Want a bit more detail on some updates? Check out “Experimenting with Plain JavaScript Programming in LoopBack 4” by Hage Yaapa (which looks at functionality following a spike to enable LoopBack 4 development using JavaScript), “What’s New in LoopBack 4 Authentication 2.0 by Dominique Emond, and “LoopBack 4 Offers Inclusion of Related Models” by Agnes Lin.

The LoopBack 4 Web Site Updates

The LoopBack web site was changed from the LoopBack 3 look feel to the LB4 theme that was launched previously.

The team also refreshed the “Who’s using LoopBack” section and added more testimonial from the users. If your company wants to be highlighted as the LoopBack user on our web site, please see strongloop/loopback-next#3047 for details.

Increased Transparency with Milestone Updates

We would like to provide more visibility to you (our users) on what we have accomplished and our plans, so we started to create blog posts to keep everyone up-to-date. We always welcome feedback!

  • Milestone github issues to show our plan for the month (github ticket with “Monthly Milestone” label.

  • Monthly milestone and quarter summaries on what we have accomplished (you can see a summary of what we posted in 2019 further into this post).

  • To go even further, we start our planning on milestone and a quarterly roadmap in pull requests. Look for pull requests with “Monthly Milestone” and “Roadmap” labels.

Events and Community Outreach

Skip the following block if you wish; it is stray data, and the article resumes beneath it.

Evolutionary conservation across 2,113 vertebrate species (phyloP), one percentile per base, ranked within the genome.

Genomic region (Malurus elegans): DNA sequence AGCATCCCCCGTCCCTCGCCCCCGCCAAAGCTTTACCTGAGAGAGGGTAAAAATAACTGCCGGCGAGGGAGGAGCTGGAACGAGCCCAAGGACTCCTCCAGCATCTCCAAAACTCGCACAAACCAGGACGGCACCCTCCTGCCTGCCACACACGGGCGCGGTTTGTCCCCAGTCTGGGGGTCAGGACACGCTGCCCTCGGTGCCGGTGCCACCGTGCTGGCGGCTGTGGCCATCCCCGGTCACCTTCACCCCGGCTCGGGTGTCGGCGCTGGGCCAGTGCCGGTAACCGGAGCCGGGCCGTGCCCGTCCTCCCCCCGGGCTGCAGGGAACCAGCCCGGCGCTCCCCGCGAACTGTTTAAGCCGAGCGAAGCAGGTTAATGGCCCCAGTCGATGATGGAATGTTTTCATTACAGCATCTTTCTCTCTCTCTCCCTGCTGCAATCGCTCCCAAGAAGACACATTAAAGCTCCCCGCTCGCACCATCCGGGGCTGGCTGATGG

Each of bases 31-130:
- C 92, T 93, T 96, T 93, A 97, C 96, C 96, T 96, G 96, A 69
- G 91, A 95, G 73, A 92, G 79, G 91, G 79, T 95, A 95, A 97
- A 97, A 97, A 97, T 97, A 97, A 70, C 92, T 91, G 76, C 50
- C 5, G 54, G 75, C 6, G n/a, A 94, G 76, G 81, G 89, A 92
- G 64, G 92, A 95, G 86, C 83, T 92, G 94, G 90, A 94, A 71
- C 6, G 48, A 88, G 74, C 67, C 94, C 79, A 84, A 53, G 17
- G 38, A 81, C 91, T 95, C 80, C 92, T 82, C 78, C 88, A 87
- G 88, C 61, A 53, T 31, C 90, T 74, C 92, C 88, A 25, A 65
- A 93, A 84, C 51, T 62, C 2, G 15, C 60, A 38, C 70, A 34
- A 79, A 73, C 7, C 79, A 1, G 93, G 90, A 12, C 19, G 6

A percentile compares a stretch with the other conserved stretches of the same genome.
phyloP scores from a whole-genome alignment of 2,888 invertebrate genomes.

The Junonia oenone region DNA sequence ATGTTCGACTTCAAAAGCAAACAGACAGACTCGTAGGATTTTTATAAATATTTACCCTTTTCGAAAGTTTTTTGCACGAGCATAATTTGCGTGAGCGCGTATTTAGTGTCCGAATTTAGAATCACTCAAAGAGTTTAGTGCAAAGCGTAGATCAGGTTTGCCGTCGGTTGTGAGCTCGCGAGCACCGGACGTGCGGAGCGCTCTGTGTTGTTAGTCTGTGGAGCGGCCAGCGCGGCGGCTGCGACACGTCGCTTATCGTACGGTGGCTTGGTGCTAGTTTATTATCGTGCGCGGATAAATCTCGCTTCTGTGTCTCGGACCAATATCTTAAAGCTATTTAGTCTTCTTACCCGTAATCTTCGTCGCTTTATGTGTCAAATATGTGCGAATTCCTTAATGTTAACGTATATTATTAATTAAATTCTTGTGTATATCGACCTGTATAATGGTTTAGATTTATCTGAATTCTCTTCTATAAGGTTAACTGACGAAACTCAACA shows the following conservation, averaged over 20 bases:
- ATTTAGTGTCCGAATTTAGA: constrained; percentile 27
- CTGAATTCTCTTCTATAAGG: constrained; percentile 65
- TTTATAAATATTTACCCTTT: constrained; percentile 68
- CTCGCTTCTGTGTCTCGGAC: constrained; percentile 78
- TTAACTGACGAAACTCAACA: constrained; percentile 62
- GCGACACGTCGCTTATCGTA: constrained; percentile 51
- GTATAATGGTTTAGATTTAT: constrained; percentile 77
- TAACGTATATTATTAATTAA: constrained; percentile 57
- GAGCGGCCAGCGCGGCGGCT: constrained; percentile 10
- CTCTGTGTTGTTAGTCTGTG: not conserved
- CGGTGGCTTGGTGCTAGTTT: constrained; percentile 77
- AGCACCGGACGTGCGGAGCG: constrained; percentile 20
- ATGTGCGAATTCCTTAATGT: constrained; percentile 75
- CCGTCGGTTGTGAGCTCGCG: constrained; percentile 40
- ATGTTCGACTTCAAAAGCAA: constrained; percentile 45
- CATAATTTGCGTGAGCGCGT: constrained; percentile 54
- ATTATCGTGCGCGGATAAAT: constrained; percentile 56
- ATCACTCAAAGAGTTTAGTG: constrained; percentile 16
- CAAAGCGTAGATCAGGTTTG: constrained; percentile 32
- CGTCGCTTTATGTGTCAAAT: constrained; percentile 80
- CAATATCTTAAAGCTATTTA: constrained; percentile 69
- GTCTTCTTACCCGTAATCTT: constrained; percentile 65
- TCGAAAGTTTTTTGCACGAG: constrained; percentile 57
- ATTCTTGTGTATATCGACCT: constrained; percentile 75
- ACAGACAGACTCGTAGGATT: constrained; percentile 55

The LoopBack team managed to join some events throughout the year!

DEVELOPERWEEK 2019 ran from February 20-24, and LoopBack architect Raymond Feng covered “Speed and Scale: Building APIs with Node.js, TypeScript and LoopBack.”

The Toronto Cloud Integration Meetup group held a Meetup in Toronto in February with the topic “Quickly Build APIs with Existing Services and Data Using LoopBack!” Janny Hou explained what LoopBack is, what you can do with it, and the rationale behind the rewrite of the framework. Biniam Admikew demonstrated how how easy it is to expose REST API from your database with just a few steps. Jamil Spain provided an additional demo while also taking care of capturing the meetup on video. Check out the details and video here.

  • LoopBack QuickLab - Code@THINK, NodeConf.eu and Node+JSInteractive.

  • HackerJS Meetup in California. Raymond Feng shared his cotent from DEVELOPER WEEK 2019 with this meetup group.

  • TechConnect (internal IBM event at the Canada Lab in Markham) - May 2019

Raymond also presented at a meetup in Santa Clara in May. “Building APIs at Warp Speed with LoopBack “

As mentioned earlier, Raymond Feng attended the 2019 API Awards Ceremony during API World 2019, in October to accept the 2019 API Award for the “Best in API Middleware” category.